A few years later I saw the aforementioned James Whale, Universal movies.  Frankenstein (1931) and Bride of Frankenstein (1935) starring Colin Clive as Frankenstein, and Boris Karloff as the monster.  One of the few films where the sequel is better than the original, but like The Godfather, or Mad Max, it doesn’t matter, as they are both brilliant.  Great art often comes from the obscure places.  Universal were haemorrhaging money.  Dracula, essentially a filmed play starring Bela Lugosi, made a lot of money so they decided to fast-track further horror/monster movies.  They hired James Whale, two pictures into a five movie contract (His previous credits were a couple of world war one movies, one of which starred future Henry (changed from Victor) Frankenstein, Colin Clive.  He was also one of the unaccredited directors on Howard Hughes’ Hell’s Angels). Whale elevates the movie above Dracula’s stage origin by both expanding the canvas and through cinematic flair.  Influenced by German Expressionism, the film set a template for future horror.  It also helps that both Whale and Karloff, individually and collectively understood that the monster wasn’t really the monster of the story. frankenstein

Then I read Mary Shelley’s original novel and became obsessed with Frankenstein and its many adaptations.  They include Young Frankenstein (1974).  Not to be misunderstood, Young Frankenstein (1974) is actually among the best Frankenstein movies.  Written by Mel Brooks and Gene Wilder; Directed by Brooks and starring Wilder, it both tells Shelley’s story, understands the themes, and most importantly, it is devastatingly funny.  Utilising original props and set dressing from the 1931 movie, it also looks like a Frankenstein movie. young frankenstein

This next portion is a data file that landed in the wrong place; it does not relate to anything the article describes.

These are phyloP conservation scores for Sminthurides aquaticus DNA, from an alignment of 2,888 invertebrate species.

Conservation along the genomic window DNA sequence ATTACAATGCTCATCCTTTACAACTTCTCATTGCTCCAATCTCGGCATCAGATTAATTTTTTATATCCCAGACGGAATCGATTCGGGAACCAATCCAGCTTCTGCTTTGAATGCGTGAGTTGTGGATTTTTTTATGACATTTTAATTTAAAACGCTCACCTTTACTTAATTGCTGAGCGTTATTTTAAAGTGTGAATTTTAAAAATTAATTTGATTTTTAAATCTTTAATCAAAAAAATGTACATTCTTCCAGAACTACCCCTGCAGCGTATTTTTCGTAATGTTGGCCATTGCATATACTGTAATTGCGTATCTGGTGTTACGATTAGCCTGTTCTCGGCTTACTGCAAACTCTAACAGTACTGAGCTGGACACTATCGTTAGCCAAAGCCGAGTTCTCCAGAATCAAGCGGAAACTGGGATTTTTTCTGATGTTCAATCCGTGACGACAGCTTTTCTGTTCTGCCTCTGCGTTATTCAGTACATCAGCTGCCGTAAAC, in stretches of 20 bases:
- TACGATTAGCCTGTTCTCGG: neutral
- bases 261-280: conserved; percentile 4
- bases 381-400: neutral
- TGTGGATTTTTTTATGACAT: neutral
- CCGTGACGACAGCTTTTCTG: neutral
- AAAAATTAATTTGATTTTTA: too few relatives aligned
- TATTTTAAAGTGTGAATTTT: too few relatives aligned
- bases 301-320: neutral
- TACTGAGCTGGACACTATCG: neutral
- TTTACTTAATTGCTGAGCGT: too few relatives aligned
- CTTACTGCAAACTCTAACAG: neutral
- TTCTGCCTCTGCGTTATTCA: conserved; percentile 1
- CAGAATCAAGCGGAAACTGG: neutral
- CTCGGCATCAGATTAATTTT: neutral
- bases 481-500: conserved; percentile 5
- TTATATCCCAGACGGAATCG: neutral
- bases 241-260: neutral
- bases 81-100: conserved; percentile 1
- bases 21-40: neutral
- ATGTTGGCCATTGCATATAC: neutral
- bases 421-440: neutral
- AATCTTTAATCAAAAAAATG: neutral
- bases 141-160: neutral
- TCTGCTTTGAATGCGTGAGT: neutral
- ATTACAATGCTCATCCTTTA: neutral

The total opposite to the Hammer version, Mary Shelley’s Frankenstein (1994) received good reviews but was less popular with audiences; Audiences who had grown up with various film versions but were less familiar with the original novel, audiences who expected the monster to be a monster.  Kenneth Branagh directs with swagger and style and is ok in the lead but Robert De Niro wasn’t the best choice of monster.  It is a film well worth revisiting. mary shelley's frankenstein

The adaptations are still coming thick and fast, here are a few from the current decade:

  • 2011: The BBC broadcast a live production from Kirkstall Abbey, Leeds; billed as Frankenstein’s Wedding.
  • 2011: The National Theatre produced a version by Nick Dear and directed by Danny Boyle. Actors Jonny Lee Miller and Benedict Cumberbatch alternated the roles of Frankenstein and the monster.  The play was broadcast live to cinemas worldwide.
  • 2014: Dr. Victor Frankenstein and the Monster were both recurring characters in the (excelled) TV horror series Penny Dreadful.
  • 2014: I, Frankenstein: Frankenstein’s monster joins an age old battle between and Gargoyles.  A truly terrible film.